Naturalist turned watercolourist
Cora Scott loved the North.
After arriving in Canada in the 1960s—having trained as a nurse in London, England— she spent much of her nursing career in the Northwest Territories and Nunavut. Scott was the first permanent nurse at Grise Fiord on the southern tip of Ellesmere Island.
While committed to her profession and her patients, she was also an artist who developed a keen interest in the North’s plant biodiversity. The legacy of her interests is now preserved in the nature art collection of the Canadian Museum of Nature.
As Canada’s national museum of natural history, the museum is known for its scientific collections of more than 14.6 million specimens of plants, animals, fossils and minerals that document environmental change over time.
Supplementing this record of biodiversity is a collection of about 2,800 works of nature art, housed in the museum’s Library and Archives at its Natural Heritage Campus in Gatineau, Quebec.
For a number of years (prior to the COVID-19 pandemic), two dedicated museum volunteers, Yolande Hachez and John Davies, have been working with the nature art collection. Among their duties was documenting and digitizing the artworks, ensuring that the collection could be shared more broadly via the internet.
While sleuthing out information on the many artists and their works, they came across an album entitled, “Flowers of the Northwest Territories” prepared by Cora L. Scott.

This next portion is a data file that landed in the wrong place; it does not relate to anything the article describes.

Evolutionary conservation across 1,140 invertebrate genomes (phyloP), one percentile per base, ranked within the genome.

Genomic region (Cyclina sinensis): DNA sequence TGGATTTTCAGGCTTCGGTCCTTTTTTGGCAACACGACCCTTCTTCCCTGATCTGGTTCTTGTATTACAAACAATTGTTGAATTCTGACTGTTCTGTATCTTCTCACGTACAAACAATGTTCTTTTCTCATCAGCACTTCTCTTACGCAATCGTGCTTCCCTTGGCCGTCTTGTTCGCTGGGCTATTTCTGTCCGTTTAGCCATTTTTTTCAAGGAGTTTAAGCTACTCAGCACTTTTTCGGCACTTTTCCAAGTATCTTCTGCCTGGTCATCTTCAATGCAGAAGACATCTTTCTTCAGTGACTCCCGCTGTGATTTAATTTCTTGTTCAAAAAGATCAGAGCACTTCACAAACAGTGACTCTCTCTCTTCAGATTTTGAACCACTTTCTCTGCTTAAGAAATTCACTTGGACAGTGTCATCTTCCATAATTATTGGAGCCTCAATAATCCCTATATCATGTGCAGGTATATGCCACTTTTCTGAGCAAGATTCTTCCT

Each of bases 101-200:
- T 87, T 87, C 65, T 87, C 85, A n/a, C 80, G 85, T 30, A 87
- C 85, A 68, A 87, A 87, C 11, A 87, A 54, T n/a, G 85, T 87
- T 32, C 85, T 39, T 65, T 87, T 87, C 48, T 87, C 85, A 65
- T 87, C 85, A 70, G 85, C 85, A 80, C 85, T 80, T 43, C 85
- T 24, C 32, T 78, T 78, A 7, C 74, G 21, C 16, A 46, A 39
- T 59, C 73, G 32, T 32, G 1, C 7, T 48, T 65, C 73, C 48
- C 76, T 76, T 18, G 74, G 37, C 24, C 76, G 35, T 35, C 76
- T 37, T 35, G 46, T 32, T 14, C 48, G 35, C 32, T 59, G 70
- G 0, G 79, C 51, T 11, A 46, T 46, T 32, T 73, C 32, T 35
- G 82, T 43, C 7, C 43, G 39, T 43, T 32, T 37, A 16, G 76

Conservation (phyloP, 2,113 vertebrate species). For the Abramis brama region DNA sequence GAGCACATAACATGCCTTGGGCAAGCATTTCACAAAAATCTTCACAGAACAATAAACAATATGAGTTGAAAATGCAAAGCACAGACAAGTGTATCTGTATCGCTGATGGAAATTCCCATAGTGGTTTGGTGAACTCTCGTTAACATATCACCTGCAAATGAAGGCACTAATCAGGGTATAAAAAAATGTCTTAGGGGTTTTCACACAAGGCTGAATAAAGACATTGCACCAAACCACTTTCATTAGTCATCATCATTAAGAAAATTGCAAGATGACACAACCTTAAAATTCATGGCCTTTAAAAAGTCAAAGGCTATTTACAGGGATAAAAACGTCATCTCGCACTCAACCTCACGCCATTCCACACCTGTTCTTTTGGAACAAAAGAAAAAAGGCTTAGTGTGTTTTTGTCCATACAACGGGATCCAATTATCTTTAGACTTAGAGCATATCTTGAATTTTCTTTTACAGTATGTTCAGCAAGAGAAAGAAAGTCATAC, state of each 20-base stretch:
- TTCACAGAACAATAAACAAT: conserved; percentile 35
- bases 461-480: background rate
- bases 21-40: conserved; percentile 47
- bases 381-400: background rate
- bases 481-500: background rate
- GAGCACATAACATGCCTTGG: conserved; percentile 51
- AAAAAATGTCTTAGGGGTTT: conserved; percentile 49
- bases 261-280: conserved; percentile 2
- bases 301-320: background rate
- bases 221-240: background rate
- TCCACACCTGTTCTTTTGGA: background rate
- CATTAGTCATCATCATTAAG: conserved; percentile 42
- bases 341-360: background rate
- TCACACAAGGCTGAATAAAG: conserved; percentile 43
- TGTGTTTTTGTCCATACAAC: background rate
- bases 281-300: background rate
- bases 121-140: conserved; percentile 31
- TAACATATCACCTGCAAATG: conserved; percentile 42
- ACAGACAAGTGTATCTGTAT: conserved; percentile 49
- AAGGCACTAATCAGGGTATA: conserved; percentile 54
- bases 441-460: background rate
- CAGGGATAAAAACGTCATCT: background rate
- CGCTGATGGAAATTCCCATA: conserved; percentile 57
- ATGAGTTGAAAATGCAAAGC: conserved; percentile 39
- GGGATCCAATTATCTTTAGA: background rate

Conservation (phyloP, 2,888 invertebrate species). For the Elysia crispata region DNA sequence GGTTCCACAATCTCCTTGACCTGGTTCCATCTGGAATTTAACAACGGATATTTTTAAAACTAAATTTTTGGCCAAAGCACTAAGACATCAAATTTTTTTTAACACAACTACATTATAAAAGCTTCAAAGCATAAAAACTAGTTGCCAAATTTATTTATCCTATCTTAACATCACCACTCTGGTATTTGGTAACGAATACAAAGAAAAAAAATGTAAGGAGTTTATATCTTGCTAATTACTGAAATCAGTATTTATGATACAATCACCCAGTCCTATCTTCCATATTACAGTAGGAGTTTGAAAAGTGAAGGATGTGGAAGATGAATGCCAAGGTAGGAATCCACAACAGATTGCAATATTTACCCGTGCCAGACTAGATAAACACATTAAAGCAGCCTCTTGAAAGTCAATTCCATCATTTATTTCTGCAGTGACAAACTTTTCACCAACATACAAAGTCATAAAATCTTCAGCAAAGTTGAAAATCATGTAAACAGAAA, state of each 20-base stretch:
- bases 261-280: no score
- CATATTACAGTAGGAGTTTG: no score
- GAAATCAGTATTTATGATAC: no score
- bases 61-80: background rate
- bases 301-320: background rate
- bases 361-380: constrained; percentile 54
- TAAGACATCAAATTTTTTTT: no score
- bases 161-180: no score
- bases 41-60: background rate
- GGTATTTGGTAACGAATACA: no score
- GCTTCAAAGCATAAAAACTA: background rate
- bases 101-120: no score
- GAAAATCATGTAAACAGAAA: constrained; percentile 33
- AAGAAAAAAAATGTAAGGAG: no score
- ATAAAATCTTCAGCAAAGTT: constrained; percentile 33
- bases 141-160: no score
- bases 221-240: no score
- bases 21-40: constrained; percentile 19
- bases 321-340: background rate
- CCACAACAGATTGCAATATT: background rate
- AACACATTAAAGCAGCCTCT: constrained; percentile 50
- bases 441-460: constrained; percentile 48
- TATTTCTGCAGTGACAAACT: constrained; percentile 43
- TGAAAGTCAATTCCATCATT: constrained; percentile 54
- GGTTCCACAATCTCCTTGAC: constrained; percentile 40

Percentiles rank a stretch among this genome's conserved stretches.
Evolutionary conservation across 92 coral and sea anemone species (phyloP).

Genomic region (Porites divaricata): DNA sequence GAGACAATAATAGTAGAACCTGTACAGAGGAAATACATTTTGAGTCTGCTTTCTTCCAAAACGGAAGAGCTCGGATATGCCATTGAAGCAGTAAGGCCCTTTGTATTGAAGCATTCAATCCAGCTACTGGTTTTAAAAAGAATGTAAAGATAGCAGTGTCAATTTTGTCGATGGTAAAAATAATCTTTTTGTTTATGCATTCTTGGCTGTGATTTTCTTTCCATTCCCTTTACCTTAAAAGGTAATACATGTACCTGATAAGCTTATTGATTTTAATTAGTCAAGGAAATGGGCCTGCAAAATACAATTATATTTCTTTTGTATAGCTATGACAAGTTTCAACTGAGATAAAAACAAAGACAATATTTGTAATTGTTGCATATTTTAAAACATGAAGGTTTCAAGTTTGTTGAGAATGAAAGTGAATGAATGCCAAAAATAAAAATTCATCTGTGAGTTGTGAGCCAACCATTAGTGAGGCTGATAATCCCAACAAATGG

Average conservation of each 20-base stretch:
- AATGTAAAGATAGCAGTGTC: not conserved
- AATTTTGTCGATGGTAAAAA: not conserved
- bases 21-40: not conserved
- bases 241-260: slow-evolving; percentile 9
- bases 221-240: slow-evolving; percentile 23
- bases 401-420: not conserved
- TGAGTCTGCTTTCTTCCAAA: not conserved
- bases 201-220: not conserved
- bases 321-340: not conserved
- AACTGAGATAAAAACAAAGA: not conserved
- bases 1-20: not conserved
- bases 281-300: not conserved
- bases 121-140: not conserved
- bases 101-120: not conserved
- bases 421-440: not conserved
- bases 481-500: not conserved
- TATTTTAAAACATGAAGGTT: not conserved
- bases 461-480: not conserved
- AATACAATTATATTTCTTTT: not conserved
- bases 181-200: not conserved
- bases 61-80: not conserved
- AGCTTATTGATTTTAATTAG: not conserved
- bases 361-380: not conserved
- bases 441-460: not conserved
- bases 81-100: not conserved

They were intrigued. Who was Cora L. Scott? The curatorial file had little information, so John and Yolande started to investigate. An online search led them to an obituary in the newsletter of the Registered Nurses Association of the Northwest Territories and Nunavut.
Cora Scott was born in 1930 and raised in Jamaica. She passed away in Ottawa in 2005 after decades in the North. Her love for the Arctic was so much a part of her life and spirit that she requested her ashes be scattered in Resolute Bay at Grise Fiord.
“She was quite a character by all accounts, admired and well liked,” says Davies, after speaking with some of Scott’s friends.
Long-time friend and former colleague Constance Suite described her as “an icon of Northern nursing”. The two met decades ago, after Scott arrived at Great Whale River in Nunavik (northern Quebec) to manage the nursing station.
Scott was also an enthusiastic artist, having trained at an art school in Kingston, Jamaica. She applied her skills with watercolours, acrylics and charcoal to record the life and culture of the communities and people she lived with in the North.
One of her pastimes was to collect the local Arctic flora and to preserve and document them. She depicted the diversity of Arctic flora with a lovely watercolour painting for each of 64 plant specimens. She also took a sample of each plant, which she pressed, mounted and inserted into the final donated album alongside each of the watercolours.
“There was a unique folk-art quality about her work that we found very compelling. Cora was particularly interesting because she was not a professional artist or botanist, although we learned that she developed considerable expertise on Arctic flora through her own observations and study,” says Davies.
The culmination of the research by Hachez and Davies was a public presentation of Scott’s album and the story of her life at the museum’s annual Open House in October 2016.
Chantal Dussault is Head of Library and Archives for the Canadian Museum of Nature. John Davies is a museum volunteer.